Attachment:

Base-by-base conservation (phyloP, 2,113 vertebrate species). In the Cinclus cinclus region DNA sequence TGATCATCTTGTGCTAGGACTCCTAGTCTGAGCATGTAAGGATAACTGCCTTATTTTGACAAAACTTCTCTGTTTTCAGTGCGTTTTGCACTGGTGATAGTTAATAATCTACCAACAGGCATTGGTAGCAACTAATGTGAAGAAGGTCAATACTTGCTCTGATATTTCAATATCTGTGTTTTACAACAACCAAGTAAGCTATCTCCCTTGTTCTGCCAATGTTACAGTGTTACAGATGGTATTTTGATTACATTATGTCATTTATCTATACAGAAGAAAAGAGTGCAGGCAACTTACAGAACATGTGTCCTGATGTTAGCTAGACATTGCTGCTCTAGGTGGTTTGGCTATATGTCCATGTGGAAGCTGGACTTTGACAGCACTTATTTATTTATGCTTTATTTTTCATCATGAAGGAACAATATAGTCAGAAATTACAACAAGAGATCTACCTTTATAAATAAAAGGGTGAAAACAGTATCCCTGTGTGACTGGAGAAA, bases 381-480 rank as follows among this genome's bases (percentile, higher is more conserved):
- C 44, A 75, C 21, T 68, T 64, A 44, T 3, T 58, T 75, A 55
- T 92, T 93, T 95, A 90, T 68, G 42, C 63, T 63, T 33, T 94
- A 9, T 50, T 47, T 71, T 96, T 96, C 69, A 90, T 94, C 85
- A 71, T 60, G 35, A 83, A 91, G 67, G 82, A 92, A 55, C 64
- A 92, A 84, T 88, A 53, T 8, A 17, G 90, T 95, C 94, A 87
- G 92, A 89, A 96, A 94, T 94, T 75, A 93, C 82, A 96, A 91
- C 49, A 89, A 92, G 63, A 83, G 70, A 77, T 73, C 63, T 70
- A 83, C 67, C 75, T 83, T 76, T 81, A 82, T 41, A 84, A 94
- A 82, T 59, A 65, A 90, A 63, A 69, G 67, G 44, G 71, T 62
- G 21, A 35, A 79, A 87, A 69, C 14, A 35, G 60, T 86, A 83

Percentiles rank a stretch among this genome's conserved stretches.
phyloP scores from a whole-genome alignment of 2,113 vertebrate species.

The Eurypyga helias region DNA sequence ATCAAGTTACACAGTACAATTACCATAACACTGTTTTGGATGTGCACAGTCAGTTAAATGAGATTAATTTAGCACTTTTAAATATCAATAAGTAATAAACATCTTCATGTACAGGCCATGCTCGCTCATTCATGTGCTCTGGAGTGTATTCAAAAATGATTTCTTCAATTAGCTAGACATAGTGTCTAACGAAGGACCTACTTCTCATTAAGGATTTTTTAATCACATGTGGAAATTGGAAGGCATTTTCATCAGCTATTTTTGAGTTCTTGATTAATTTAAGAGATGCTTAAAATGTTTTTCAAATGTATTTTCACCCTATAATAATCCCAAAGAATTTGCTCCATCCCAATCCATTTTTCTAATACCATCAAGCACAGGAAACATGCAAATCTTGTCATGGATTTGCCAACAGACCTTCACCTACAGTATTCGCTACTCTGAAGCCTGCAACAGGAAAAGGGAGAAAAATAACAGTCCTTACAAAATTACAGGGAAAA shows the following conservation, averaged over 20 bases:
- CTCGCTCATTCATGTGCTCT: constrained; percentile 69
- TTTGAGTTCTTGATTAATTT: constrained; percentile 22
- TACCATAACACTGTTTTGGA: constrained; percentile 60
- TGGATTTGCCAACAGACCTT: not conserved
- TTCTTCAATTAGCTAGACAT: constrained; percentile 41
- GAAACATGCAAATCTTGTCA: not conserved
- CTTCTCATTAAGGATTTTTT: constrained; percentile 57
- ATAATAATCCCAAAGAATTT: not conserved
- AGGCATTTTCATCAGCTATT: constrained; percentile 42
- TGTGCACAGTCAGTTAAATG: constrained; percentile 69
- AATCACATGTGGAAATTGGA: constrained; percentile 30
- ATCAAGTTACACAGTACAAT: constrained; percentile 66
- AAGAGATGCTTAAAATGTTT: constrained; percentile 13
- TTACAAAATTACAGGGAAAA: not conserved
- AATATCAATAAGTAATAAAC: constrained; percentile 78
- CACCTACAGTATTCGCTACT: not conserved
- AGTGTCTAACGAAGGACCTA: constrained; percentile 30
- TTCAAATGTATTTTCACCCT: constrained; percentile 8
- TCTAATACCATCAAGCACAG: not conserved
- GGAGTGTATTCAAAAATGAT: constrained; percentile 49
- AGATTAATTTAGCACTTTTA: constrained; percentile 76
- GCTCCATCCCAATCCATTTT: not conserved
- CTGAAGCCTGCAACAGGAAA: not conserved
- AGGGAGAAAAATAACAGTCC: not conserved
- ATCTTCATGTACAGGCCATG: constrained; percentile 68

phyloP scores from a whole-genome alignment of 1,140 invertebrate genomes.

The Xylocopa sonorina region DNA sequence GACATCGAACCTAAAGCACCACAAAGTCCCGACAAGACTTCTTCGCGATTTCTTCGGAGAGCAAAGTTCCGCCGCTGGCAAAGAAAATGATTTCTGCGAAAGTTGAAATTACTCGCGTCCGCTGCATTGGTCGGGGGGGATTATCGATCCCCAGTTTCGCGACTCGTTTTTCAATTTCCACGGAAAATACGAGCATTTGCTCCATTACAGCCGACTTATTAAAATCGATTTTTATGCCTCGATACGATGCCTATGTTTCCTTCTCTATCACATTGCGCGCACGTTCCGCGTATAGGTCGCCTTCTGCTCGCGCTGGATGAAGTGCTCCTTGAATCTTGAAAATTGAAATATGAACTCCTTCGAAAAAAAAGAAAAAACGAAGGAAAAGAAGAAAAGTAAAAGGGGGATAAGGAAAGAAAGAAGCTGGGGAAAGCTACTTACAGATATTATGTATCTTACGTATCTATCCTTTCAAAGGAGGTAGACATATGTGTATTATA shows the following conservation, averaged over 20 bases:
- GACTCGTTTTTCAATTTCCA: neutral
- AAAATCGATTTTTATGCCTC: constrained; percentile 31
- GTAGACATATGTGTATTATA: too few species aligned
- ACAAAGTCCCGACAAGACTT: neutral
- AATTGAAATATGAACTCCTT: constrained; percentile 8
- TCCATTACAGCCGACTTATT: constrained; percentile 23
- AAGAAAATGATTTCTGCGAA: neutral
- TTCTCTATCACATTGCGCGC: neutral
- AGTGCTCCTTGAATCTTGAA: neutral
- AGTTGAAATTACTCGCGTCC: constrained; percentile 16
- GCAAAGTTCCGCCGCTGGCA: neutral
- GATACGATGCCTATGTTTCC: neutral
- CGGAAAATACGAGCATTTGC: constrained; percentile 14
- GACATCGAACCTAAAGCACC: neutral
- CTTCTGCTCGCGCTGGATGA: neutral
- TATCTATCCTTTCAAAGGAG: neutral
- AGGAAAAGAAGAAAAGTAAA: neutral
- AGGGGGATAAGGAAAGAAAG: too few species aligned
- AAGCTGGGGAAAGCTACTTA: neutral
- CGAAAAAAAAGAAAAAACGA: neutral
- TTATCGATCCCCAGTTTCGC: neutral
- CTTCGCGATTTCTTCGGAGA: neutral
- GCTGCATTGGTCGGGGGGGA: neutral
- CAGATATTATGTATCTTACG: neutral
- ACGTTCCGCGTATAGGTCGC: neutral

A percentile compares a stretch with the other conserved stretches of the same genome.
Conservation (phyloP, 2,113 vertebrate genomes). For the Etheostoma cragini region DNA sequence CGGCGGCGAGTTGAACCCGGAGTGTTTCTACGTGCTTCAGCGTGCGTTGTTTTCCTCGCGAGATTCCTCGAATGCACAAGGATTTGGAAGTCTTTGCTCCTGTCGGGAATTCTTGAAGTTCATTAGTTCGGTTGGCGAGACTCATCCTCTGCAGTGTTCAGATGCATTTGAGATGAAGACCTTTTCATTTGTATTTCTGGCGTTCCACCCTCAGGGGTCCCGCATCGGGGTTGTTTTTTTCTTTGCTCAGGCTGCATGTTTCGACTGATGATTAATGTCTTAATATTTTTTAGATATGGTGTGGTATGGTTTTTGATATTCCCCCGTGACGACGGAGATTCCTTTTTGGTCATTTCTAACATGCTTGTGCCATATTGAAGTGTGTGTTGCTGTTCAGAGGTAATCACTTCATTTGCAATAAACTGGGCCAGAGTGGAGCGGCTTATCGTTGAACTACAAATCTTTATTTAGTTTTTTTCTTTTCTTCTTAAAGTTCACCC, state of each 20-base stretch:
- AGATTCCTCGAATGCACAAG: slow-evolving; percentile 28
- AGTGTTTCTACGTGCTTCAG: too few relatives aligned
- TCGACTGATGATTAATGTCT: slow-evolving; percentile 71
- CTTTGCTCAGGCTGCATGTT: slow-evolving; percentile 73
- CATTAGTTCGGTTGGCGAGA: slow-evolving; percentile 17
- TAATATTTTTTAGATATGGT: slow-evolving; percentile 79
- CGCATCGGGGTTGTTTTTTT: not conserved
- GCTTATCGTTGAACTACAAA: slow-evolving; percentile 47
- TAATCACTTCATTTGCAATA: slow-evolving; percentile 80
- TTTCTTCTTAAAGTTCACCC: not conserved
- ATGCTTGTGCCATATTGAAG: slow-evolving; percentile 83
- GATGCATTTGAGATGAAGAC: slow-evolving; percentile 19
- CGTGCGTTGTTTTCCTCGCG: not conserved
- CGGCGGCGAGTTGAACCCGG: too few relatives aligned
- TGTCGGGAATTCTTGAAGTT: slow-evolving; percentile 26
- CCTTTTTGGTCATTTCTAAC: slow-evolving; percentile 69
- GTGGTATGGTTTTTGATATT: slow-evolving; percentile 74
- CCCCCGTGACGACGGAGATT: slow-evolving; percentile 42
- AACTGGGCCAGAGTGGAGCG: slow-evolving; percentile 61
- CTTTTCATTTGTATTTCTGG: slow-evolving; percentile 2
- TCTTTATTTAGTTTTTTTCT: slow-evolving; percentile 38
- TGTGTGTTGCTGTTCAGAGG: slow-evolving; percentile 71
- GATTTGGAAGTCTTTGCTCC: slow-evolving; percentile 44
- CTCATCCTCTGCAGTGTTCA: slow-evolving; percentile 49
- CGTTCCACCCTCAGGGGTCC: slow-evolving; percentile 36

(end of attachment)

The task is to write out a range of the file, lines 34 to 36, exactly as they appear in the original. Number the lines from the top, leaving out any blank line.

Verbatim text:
- GGAGTGTATTCAAAAATGAT: constrained; percentile 49
- AGATTAATTTAGCACTTTTA: constrained; percentile 76
- GCTCCATCCCAATCCATTTT: not conserved